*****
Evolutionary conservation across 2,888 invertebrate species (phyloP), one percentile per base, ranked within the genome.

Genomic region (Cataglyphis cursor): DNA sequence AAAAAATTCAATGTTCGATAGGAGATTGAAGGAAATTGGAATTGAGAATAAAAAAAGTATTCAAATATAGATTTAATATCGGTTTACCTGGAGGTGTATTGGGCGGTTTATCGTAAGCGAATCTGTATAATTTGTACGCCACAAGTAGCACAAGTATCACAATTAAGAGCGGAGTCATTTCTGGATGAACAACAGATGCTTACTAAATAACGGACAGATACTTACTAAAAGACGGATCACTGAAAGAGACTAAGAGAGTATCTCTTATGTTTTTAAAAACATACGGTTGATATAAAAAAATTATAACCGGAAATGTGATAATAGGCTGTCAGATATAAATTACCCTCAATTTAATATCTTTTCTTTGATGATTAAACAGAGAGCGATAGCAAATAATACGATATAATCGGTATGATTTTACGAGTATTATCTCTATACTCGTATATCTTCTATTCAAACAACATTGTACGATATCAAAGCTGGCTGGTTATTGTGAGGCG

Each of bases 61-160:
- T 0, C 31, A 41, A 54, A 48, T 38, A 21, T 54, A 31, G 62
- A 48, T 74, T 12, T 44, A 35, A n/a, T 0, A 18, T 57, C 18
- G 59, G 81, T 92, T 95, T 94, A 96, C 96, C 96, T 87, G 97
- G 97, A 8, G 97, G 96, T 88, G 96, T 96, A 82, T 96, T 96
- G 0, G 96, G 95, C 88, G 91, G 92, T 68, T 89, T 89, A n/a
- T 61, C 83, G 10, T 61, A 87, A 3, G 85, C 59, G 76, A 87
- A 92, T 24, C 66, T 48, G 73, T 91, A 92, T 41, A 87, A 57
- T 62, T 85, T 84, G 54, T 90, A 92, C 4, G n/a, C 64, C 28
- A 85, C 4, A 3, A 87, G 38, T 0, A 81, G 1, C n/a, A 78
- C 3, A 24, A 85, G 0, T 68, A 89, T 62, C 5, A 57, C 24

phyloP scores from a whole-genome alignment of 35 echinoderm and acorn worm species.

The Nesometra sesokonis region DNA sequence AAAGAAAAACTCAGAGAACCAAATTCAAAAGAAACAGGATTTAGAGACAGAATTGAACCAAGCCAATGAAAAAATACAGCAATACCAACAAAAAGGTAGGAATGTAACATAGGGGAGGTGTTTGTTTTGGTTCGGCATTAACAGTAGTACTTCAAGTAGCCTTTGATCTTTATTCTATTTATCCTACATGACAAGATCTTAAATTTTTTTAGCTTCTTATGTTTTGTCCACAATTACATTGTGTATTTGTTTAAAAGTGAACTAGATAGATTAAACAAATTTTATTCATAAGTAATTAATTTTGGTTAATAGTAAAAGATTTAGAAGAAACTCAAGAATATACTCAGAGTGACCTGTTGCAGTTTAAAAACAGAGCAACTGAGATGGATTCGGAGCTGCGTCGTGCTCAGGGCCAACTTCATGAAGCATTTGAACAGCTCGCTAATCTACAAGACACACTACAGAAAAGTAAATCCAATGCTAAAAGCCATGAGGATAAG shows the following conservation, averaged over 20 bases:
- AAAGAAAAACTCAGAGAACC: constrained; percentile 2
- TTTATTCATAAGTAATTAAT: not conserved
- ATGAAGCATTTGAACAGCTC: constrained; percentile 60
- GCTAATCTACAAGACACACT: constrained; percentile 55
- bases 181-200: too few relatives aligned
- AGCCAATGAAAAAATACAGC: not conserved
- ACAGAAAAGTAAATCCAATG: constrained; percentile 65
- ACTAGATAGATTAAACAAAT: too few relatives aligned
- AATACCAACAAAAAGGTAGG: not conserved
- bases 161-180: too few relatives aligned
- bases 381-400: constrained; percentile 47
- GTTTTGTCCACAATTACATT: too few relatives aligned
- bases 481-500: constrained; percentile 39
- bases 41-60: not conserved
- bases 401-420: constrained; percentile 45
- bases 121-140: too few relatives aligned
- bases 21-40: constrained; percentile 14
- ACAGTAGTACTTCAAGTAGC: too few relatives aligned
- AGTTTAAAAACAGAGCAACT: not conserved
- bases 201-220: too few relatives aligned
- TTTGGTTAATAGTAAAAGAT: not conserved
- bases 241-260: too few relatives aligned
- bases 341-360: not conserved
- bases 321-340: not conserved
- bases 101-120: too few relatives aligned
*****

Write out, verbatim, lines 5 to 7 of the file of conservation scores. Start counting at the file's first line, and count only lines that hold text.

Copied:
- A 48, T 74, T 12, T 44, A 35, A n/a, T 0, A 18, T 57, C 18
- G 59, G 81, T 92, T 95, T 94, A 96, C 96, C 96, T 87, G 97
- G 97, A 8, G 97, G 96, T 88, G 96, T 96, A 82, T 96, T 96